She with the sultry voice that will make you want her for all time
Leaving your comfort zone and breaking new ground, while necessary, is a concept that scares most artists. A fickle audience is all it takes to remind you of the fine line between hit and flop. But once in a while, a performer feels the need to hit the reset button in order to move forward. Step out of the shadows and into the spotlight, they say.
Even more so if you’ve been performing for as long as God made you, like this month’s covergirl, Nicole Asensio. While it’s possible that you’re only hearing her name for the first time, her body of work may not be entirely unknown to you. You’ve seen her face. You’ve listened to her songs. Many times, in fact.
That’s her all-powerful, almighty voice you hear every time you listen to a General Luna song. The all-female rock band, despite disbanding in 2013, made such a huge mark that their Youtube channel continues to garner viewers to this day.
Many years before that, she was one of Repertory Philippines’ bright young thespians, belting out songs for French musical theater composer Claude-michel Schönberg of Les Miserables and Miss Saigon fame. The year General Luna came to be, she was Mimi Marquez in the local production of RENT.
You even know of her family. Nicole is the daughter of ‘80s singer Iwi Laurel, the granddaughter of famed opera singer Fides Cuyugan-asensio, the niece of theater actor Cocoy Laurel, and the first cousin of fashion designer Rajo and actress Denise. Her lolo and lola are former Vice President Salvador Laurel and singer Celia Diaz Laurel. Her greatgrandfather is no other than former President Jose P. Laurel.
These are names that are forever etched in our culture’s history, and Nicole is bent on carving out her own. For sure, she has a lot of breaking ground and standing out to do, but the foundations have already been laid out.
Enter Schizoprano—the 2015 album that officially launched Nicole as a solo artist. “My grandmother is one of those purist classical singers. When I did the whole rock thing, it was an issue because she was worried about me losing my voice. So we used the term
“schizoprano” to refer to classical singers who would dabble to other genres in terms of vocals,” Nicole says. “There were a lot of itches that I got to scratch with that album. I was able to revisit my roots, which is classical. I tried to incorporate my comfort zone, which is rock. I also tried something new, which is jazz. I guess what I’m trying to grow into is a more versatile performer who isn’t afraid to experiment, collaborate, and create.” Nicole, as primed as she is for the limelight, still has butterflies in her stomach. She embraces the anxiety that consumes a performer before going onstage. It’s a necessary evil that keeps her ready, the provocation she needs to be in her element. “I don’t care if there are two people or 20,000 people in the audience—i’m a nervous wreck before any show,” she admits. “I’ll probably be pacing back and forth in some dark hallway near the stage, trying to psyche myself out. If it gets really bad, I’ll have a beer or whiskey just to calm my nerves.”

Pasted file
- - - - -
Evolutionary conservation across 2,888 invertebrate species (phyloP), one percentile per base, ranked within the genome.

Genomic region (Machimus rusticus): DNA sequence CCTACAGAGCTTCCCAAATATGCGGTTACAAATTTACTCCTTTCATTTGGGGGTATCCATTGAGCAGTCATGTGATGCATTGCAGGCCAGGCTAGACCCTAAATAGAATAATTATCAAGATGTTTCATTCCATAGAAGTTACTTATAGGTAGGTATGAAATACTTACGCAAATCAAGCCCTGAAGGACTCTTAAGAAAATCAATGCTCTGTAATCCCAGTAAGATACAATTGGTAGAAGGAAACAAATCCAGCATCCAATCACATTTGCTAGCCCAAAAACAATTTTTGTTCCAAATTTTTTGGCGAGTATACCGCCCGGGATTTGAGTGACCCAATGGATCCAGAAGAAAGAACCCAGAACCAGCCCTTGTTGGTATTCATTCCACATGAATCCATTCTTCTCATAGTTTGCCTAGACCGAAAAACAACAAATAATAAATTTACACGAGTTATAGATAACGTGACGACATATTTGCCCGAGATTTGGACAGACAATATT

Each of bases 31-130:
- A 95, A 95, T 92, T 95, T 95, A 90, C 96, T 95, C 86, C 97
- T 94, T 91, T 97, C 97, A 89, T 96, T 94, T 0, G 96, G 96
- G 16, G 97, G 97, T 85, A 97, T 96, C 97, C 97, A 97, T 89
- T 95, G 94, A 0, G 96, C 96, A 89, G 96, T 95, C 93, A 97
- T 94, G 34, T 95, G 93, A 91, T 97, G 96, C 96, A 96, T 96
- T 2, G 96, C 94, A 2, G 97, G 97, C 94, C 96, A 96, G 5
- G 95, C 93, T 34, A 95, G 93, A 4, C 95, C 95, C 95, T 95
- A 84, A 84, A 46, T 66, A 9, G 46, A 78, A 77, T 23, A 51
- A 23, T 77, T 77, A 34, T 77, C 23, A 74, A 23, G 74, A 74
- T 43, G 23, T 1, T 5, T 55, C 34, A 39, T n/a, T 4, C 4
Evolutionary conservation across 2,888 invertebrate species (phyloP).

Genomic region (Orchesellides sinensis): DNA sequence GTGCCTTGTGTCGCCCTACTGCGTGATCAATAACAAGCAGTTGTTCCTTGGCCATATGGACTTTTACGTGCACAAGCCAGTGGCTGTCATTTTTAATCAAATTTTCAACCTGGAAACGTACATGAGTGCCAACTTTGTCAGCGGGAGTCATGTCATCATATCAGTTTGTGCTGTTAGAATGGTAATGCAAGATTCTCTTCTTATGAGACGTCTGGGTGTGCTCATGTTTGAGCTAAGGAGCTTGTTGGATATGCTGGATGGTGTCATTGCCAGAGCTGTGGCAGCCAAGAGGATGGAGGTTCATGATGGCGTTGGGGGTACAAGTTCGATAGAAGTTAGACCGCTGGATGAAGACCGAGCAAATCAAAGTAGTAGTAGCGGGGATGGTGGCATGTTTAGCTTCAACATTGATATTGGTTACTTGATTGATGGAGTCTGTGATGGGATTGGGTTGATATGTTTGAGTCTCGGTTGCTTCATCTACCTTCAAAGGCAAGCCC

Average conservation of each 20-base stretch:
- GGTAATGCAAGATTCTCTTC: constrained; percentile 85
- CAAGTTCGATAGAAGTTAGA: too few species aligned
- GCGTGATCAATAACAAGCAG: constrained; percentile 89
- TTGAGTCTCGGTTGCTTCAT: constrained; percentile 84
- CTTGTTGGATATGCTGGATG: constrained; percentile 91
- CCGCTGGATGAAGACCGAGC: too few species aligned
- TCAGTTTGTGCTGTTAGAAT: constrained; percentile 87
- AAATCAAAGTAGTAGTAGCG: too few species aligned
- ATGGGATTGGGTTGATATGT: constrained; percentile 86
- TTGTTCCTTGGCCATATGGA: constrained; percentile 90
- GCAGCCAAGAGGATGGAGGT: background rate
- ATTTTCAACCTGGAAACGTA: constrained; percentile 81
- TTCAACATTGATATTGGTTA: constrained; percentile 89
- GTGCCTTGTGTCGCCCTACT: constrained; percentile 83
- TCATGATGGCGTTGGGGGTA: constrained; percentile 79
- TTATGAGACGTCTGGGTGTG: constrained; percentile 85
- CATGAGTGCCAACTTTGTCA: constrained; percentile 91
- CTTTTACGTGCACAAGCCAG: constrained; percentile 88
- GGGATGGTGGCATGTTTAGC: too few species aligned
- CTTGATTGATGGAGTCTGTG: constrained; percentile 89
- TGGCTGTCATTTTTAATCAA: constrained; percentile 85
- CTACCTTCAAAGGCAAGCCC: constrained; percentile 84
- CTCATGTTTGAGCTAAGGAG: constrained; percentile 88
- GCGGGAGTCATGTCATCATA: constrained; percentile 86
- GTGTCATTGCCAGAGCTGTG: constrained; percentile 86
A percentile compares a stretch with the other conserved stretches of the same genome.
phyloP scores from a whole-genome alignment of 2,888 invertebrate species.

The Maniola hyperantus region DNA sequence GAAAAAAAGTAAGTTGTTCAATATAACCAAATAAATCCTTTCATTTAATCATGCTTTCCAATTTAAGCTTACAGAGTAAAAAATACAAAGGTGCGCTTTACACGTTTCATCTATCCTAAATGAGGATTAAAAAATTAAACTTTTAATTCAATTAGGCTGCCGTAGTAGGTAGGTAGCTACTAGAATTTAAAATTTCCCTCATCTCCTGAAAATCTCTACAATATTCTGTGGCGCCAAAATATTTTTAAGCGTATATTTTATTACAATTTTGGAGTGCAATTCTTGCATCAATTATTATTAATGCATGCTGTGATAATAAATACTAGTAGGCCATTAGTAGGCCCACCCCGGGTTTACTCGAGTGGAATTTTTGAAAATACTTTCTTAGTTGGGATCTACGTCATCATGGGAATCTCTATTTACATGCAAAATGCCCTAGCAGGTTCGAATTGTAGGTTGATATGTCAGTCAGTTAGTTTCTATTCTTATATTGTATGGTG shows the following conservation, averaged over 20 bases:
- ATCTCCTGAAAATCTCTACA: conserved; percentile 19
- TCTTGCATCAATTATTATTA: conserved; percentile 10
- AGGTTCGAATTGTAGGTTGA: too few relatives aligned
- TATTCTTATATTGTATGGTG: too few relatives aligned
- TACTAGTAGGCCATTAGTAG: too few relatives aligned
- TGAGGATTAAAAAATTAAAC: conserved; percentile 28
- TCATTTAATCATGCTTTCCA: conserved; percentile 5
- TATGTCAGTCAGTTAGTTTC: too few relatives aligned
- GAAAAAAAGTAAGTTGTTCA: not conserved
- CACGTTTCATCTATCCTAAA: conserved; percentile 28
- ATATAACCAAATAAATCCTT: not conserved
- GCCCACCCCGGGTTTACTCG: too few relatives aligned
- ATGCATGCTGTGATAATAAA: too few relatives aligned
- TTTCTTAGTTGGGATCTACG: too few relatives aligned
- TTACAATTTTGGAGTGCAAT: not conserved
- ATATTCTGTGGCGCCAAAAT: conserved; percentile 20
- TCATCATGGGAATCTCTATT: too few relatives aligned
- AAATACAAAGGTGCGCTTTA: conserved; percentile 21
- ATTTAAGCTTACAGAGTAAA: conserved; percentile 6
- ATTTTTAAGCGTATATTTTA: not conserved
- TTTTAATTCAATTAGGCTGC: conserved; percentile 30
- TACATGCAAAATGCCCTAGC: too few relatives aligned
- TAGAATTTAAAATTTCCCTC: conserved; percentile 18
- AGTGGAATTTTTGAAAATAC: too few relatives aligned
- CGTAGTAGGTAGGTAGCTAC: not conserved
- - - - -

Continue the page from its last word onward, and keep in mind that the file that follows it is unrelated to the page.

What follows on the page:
Mind you, this is coming from someone who grew up in the public eye. This time, however, things are a tad different. There are no more fellow thespians or bandmates or famous relatives to share the spotlight with. This is why there’s no blaming Nicole for wanting to take her sweet time. She’s about to crack the surface, starting with this
FHM cover. “After the first song, okay na ako. After the performance, I’m just hungry and in the mood for a beer and some laughs. You’ll probably see me hang out with my bandmates and unwind. Laugh for an hour or two. And then I go home.”
Of course, not all those who choose to venture out on their own are met with enthusiasm. A breakup doesn’t necessarily lead to a breakout. Nicole has no problem talking about her decision to pursue a solo career, except she can’t say for sure if that was a decision she made in the first place.
“I do feel like it was time but that didn’t make it any easier because I didn’t know how to be a solo artist,” she explains. “I like being in a band. I do miss the girls. Being on the road, traveling together, getting to know each other so well that it hurts. I’m still in touch with a few of my General Luna bandmates. Bea [Lao], the drummer, is my best friend to this day,” Nicole says.
She adds: “The truth is, I’m more used to working in a group, because I write collaboratively. Even if I am a solo artist by definition, yung galaw ko, pang-banda pa rin. That’s how I like to create. Right now, I work with session musicians. They’re all amazing—i have an allstar lineup [Ira Cruz on guitars; Karel Honasan on bass; Michael Alba, Otep Concepcion, Lawrence Nolan on drums; Nikko Rivera and Kim Lopez on keyboard, and Guevarra Isla Antinero and Lester Sorilla on horns]. It’s nice because it keeps me on my toes. It forces me to adapt to their skills and music and gain and lose a little bit of myself in doing so.”
Here’s the thing perhaps only Nicole has yet to see at this point: that rare humility, along with her creative mind and musical pedigree, is the reason why her career continues to flourish sans General Luna. She was always going to make it. It was always going to be her. The rock gods were always going to be by her side. And standing beside them are the gods of jazz and classical music.